Day One Lesson Plan Observation Skills
September 20, 2016
Observation is the bedrock of scientific investigation.
As I have said before, the world is messy and, unfortunately, we do NOT like messy. The question becomes: Who gets to decide how the mess gets cleaned up? Historically, it has been a small group of self-appointed investigative reporters who have spent years thinking and writing about just this topic. Today, however, each of us has the ability to get involved in the process and make our contribution.
The following exercise is a simple way for students in ANY classroom to stand shoulder to shoulder with these thinkers of the past.
The Student will be able to create a classification system based on their observations of naturally occurring objects.
- yogurt, cream cheese or any lidded container
- a pile of multicolored Bingo Chips
- Work Sheet
- Hand out three cups per group of students (I usually like groups of four, one more than the number of cups so that the cups belong to the group and are not claimed by individuals).
- Give them a random handful of Bingo Chips.
- There are more colors than cups. Have them decide, as a group, how they plan to sort the chips. Have them sort the chips by color, count the number of chips per cup and record their totals and reasoning for their classifications on the worksheet.
- Have the Groups report their findings.
- Once complete, have them combine their resources with another group.
- Now there are six cups, but still more shades of chips than cups.
- Repeat the Sorting, Counting, Recording, Reasoning and Reporting.
- This is where the magic happens. The students will want to continue to collaborate in order to have access to the number of cups necessary to sort the colors precisely. They may also want to start sorting by “family” of colors. It is at this point that the thinking has begun. Trust it, tap into it and let it take on a life of its own in open class discussion.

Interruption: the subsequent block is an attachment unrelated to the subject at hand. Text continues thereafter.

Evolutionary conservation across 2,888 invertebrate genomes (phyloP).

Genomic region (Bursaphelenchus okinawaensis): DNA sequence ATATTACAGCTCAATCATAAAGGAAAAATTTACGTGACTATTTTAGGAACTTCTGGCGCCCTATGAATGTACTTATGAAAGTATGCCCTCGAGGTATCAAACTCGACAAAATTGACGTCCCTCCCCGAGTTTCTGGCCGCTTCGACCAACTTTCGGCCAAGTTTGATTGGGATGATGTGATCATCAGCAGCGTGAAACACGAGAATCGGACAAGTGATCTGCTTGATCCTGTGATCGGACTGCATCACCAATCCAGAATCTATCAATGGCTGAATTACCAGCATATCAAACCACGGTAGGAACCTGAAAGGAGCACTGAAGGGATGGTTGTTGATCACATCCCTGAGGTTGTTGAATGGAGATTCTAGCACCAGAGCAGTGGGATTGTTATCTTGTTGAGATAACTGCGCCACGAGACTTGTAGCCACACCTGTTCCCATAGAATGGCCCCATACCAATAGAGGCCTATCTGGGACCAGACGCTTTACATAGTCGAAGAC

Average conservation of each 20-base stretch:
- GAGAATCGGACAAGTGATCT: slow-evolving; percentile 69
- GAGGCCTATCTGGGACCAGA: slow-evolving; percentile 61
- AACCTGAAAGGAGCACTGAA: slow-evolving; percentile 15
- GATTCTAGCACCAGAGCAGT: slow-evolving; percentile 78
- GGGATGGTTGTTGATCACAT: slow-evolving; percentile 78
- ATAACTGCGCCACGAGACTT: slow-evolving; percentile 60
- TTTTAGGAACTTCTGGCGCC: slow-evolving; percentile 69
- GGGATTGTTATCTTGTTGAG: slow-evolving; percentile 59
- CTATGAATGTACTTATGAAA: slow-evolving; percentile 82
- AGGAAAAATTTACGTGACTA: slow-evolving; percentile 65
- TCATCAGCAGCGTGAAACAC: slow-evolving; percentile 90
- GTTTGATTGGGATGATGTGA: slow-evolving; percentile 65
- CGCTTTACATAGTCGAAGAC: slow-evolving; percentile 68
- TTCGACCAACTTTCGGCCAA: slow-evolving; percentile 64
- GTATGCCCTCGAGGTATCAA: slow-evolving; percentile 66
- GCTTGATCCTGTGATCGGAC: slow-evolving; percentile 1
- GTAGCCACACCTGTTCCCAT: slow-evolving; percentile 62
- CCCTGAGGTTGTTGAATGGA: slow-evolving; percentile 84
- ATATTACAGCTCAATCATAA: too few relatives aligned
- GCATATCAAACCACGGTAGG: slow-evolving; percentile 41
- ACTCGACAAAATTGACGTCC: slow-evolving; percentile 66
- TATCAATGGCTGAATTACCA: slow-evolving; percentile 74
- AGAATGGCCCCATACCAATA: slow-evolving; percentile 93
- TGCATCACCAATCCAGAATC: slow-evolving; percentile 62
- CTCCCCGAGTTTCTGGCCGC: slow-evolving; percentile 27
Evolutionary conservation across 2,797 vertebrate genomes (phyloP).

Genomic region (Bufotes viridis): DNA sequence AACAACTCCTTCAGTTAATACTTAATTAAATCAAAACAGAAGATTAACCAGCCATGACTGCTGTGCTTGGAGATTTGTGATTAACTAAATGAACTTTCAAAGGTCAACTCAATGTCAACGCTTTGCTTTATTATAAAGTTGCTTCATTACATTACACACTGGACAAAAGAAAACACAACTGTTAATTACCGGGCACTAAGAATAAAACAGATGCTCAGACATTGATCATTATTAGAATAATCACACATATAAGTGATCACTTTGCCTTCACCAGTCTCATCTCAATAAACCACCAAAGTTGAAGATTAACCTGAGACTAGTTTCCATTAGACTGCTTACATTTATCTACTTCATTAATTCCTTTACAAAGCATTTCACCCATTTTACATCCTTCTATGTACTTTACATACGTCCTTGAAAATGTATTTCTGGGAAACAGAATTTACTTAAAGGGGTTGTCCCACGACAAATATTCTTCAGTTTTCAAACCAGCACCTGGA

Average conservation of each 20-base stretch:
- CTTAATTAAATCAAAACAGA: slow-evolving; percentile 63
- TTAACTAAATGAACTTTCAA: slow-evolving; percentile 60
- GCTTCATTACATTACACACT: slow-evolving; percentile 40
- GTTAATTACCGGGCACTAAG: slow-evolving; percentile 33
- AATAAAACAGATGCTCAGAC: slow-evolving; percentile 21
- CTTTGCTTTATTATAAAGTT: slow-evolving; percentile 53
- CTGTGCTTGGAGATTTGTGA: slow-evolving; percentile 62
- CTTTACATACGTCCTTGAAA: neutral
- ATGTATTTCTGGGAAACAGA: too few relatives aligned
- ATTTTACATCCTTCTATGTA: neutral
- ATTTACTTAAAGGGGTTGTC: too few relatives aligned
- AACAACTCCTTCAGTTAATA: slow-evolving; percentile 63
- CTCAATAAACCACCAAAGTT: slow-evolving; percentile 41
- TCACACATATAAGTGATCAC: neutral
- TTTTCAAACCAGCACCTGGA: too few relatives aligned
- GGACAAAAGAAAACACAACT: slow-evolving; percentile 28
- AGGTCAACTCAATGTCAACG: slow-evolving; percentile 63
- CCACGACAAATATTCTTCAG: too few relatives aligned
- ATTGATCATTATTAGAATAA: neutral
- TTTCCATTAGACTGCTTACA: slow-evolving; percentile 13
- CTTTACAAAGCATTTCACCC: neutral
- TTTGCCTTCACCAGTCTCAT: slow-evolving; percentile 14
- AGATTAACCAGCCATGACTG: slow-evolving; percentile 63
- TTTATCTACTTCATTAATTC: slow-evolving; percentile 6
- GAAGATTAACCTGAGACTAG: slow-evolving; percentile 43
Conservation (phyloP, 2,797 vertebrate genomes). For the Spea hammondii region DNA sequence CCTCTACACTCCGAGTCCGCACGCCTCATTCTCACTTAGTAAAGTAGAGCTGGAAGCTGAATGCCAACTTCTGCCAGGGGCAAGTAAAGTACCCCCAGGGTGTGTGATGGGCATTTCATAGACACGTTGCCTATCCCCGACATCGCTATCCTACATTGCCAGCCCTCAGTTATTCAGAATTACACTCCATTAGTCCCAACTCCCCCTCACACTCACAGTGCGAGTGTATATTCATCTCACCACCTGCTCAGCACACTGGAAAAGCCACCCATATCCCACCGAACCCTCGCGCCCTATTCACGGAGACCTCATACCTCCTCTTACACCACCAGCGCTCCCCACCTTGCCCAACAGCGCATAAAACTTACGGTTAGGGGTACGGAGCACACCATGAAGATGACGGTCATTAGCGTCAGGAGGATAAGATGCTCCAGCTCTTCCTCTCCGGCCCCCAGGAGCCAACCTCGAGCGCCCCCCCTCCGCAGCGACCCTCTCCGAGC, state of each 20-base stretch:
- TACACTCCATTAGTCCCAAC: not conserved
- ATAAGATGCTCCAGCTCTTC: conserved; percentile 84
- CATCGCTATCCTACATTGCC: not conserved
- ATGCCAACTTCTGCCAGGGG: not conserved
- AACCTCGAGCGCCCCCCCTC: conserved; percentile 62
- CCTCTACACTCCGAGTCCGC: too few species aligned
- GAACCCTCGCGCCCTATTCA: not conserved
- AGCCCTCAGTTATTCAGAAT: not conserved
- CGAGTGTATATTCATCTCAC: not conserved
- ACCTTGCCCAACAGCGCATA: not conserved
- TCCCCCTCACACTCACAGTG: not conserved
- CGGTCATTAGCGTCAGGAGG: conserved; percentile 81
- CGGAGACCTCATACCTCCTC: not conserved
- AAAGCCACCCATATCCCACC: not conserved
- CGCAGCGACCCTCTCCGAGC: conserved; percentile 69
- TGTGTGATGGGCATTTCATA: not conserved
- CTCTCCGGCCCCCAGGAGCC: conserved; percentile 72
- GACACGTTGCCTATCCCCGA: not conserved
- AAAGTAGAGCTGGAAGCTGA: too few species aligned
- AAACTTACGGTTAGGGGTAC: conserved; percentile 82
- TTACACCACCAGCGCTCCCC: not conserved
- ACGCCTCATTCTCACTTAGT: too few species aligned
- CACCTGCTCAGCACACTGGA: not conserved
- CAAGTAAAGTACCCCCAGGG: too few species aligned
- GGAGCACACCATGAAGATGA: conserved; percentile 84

All the Naturalists, Astronomers and Mathematicians of the past were faced with the same dilemma that this exercise presents. Once one starts to set some rules, there arise birds, stars and numbers that don’t fit those rules. Theories have to change with the data. New categories have to be created to fit the wide, wild wonderful world.
THAT is the HEART of science.
Obviously any grouping of objects is right for this exercise. I chose the Bingo Chips because they are pleasingly tactile, but more importantly, the colors are easily distinguished and visually stimulating for students.
The Periodic Table: Elements with Style (2007) Simon Basher, Adrian Dingle. Kingfisher, New York
The Basher Series is a Classroom Staple. Nothing says Observation, leading to Organization, like the Periodic Table.
Classification Work Sheet